VATICAN CITY -- Although dogged for years by rumors of sexual impropriety, Theodore E. McCarrick was able to rise up the Catholic hierarchical structure based on personal contacts, protestations of his innocence and a lack of Church officials reporting and investigating accusations, according to the Vatican summary of its report on the matter.
In choosing then-Archbishop Theodore E. McCarrick of Newark in 2000 to be archbishop of Washington and later a cardinal, St. John Paul II likely overlooked rumors and allegations about McCarrick's sexual misconduct because of a long relationship with him, McCarrick's own strong denial and the pope's experience with communist authorities in Poland making accusations to discredit the Church, the summary said.
But, in fact, rumors of McCarrick's conduct, especially knowledge that he had young adult men and seminarians sleep in the same bed with him when he was bishop of Metuchen, N.J., led the Vatican to decide it would be "imprudent" to promote him when looking for candidates to become archbishop of Chicago in 1997, New York in 1999-2000 and, initially, of Washington in July 2000, the report said.
One hour before the release Nov. 10 of the "Report on the Holy See's Institutional Knowledge and Decision-Making Related to Former Cardinal Theodore Edgar McCarrick," journalists were given the document's 14-page introduction, which described the two-year investigation that led to the report's compilation and gave an "executive summary" of its findings.
In June 2018, the Vatican suspended McCarrick from ministry after an investigation by the Archdiocese of New York found credible a charge that he sexually abused a teenager. McCarrick resigned from the College of Cardinals in July, and in February 2019, after a canonical process found McCarrick guilty of "solicitation in the sacrament of confession and sins against the Sixth Commandment with minors and with adults, with the aggravating factor of the abuse of power," Pope Francis dismissed him from the priesthood.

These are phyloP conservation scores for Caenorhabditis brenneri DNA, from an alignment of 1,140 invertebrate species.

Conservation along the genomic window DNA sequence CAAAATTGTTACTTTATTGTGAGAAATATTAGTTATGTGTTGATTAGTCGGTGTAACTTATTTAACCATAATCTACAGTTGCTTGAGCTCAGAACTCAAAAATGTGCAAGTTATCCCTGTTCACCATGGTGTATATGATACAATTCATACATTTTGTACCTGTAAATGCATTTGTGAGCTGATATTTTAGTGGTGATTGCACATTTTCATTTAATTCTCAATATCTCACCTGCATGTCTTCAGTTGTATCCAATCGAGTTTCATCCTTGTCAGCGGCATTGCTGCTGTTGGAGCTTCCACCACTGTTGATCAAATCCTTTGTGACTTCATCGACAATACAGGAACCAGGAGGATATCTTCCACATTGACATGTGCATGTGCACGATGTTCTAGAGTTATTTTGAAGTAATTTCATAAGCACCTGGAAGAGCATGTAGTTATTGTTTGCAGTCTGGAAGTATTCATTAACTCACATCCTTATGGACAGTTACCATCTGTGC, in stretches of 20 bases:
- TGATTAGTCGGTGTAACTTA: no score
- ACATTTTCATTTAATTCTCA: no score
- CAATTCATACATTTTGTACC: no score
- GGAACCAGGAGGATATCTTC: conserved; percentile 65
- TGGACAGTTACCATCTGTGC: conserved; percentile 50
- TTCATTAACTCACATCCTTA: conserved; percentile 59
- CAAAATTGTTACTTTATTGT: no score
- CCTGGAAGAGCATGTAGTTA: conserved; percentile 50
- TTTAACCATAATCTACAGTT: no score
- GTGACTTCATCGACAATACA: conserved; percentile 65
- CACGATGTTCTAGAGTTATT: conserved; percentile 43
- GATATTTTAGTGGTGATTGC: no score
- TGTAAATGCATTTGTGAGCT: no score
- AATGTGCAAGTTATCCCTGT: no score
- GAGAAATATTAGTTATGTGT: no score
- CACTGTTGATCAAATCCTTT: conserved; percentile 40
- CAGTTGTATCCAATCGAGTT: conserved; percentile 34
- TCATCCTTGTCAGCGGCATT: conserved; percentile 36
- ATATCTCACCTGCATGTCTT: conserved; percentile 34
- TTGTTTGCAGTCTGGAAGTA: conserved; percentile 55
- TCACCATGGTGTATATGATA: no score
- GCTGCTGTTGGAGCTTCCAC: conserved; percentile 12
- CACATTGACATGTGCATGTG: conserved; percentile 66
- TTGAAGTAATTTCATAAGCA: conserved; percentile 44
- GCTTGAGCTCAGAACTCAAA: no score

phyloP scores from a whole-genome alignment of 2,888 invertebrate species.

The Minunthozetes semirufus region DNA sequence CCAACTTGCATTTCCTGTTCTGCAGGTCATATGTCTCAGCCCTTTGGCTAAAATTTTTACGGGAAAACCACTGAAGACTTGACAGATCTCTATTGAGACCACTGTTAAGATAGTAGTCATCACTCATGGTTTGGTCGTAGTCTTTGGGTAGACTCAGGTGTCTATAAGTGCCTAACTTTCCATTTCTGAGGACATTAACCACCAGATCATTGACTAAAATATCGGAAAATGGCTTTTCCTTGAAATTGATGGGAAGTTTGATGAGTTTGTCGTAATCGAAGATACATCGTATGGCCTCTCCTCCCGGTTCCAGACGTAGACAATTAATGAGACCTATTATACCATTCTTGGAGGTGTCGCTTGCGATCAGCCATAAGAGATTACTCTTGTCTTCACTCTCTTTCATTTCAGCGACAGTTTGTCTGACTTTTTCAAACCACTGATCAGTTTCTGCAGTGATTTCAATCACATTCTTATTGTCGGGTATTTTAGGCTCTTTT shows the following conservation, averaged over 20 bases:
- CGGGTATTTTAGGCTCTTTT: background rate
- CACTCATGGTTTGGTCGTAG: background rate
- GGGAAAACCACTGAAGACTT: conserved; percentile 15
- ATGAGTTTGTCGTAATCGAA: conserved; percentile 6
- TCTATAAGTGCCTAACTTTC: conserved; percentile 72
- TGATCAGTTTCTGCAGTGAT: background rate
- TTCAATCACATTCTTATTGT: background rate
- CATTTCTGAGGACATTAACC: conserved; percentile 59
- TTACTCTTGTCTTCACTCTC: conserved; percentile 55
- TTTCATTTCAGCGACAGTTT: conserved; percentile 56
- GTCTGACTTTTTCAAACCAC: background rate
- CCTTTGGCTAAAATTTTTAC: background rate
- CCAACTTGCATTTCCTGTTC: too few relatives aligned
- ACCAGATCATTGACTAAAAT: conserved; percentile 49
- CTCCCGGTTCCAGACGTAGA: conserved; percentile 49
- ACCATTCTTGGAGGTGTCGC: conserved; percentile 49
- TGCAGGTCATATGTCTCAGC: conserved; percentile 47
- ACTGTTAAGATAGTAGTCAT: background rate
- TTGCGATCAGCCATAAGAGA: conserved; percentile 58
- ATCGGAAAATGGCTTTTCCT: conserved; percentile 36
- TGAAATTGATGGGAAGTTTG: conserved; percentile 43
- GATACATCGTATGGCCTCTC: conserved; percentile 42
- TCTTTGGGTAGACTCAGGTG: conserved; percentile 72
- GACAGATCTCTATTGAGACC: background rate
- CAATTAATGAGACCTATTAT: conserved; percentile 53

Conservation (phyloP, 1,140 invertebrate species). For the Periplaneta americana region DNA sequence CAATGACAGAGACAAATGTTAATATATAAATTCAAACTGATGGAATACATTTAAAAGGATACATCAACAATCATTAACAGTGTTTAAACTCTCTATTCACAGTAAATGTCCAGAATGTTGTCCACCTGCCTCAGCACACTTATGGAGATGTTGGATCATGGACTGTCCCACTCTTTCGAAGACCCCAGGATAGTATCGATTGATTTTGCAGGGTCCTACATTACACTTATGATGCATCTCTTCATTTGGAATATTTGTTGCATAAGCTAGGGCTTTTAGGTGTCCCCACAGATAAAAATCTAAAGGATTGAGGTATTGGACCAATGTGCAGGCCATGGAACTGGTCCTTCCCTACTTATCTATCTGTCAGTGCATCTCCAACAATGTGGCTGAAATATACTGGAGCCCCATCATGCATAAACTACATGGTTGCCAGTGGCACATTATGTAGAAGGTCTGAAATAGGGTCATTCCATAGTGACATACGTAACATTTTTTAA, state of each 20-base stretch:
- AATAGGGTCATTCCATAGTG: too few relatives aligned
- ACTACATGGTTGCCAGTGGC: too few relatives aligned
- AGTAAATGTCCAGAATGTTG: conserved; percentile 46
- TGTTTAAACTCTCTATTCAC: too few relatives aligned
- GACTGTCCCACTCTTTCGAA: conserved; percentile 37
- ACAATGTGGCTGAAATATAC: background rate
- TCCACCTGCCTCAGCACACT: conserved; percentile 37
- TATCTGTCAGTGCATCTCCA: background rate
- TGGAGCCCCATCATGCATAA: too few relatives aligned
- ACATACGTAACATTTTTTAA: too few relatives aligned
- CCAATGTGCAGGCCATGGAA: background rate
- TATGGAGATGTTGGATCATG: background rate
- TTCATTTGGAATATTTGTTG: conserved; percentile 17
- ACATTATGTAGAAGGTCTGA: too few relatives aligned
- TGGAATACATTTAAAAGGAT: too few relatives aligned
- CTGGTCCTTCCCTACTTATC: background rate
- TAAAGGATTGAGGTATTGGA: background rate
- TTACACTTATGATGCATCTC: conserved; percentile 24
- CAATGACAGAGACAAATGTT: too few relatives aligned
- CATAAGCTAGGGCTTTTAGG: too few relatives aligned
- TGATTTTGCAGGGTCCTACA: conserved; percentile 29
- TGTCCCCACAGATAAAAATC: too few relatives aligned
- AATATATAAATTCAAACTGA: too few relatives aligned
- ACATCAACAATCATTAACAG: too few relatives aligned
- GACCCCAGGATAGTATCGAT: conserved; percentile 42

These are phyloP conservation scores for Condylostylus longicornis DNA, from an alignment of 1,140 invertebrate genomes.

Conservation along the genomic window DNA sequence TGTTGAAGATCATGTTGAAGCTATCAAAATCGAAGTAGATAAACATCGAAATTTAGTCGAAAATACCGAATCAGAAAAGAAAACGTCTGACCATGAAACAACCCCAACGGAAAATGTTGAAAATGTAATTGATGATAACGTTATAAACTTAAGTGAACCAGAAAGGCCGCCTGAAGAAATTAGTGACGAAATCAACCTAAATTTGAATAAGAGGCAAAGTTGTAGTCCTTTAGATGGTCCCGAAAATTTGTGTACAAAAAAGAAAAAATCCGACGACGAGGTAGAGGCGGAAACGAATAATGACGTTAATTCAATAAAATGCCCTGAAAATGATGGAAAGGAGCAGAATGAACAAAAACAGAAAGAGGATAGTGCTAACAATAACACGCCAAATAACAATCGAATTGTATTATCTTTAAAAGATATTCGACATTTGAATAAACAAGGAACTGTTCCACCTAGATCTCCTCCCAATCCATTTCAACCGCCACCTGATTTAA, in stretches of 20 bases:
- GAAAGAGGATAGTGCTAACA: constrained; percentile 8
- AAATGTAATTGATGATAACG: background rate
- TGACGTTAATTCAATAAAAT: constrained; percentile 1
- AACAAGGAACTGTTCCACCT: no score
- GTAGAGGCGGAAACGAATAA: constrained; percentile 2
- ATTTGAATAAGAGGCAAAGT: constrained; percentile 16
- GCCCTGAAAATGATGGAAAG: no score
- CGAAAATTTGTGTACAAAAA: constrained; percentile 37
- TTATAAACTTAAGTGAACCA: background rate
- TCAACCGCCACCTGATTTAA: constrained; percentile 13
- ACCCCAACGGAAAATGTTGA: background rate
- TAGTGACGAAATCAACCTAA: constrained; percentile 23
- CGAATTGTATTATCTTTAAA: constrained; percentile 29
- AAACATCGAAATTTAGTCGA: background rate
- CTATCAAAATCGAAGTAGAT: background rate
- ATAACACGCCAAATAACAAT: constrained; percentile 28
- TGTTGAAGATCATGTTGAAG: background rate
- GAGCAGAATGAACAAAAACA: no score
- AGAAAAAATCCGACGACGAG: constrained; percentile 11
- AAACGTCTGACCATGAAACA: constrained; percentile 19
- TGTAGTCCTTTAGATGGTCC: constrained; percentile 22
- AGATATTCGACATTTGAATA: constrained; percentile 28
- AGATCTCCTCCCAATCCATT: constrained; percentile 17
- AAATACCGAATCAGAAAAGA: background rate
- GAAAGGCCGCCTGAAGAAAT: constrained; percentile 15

In August 2018, Archbishop Carlo Maria Vigano, former nuncio to the United States, called on Pope Francis to resign after claiming that he had informed Pope Francis of McCarrick's abuse in 2013 and that top Vatican officials knew of McCarrick's abusive behavior for years.
That claim led Pope Francis to initiate an investigation into how McCarrick was able to continue to rise through Church ranks despite the repeated rumors, anonymous letters, allegations and even settlements with alleged victims.
The report summary said, "No records support Vigano's account" of his meeting with Pope Francis "and evidence as to what he said is sharply disputed."
Until the allegations about child sexual abuse were made to the Archdiocese of New York in 2017, "Francis had heard only that there had been allegations and rumors related to immoral conduct with adults occurring prior to McCarrick's appointment to Washington," it said.
"Believing that the allegations had already been reviewed and rejected by Pope John Paul II, and well aware that McCarrick was active during the papacy of Benedict XVI, Pope Francis did not see the need to alter the approach that had been adopted in prior years," the summary said.
The introduction to the report said it is based on documents found at the Vatican and the apostolic nunciature in the United States as well as interviews -- "ranging in length from one to 30 hours" -- with more than 90 witnesses in the United States, Italy and elsewhere. They included survivors, cardinals, bishops and former seminarians.
In a statement issued with the report, Cardinal Pietro Parolin, Vatican secretary of state, said the contributions of survivors were "fundamental." The introduction of the report cautions survivors of abuse that certain sections "could prove traumatizing" and warns that some portions of the document are "inappropriate for minors."
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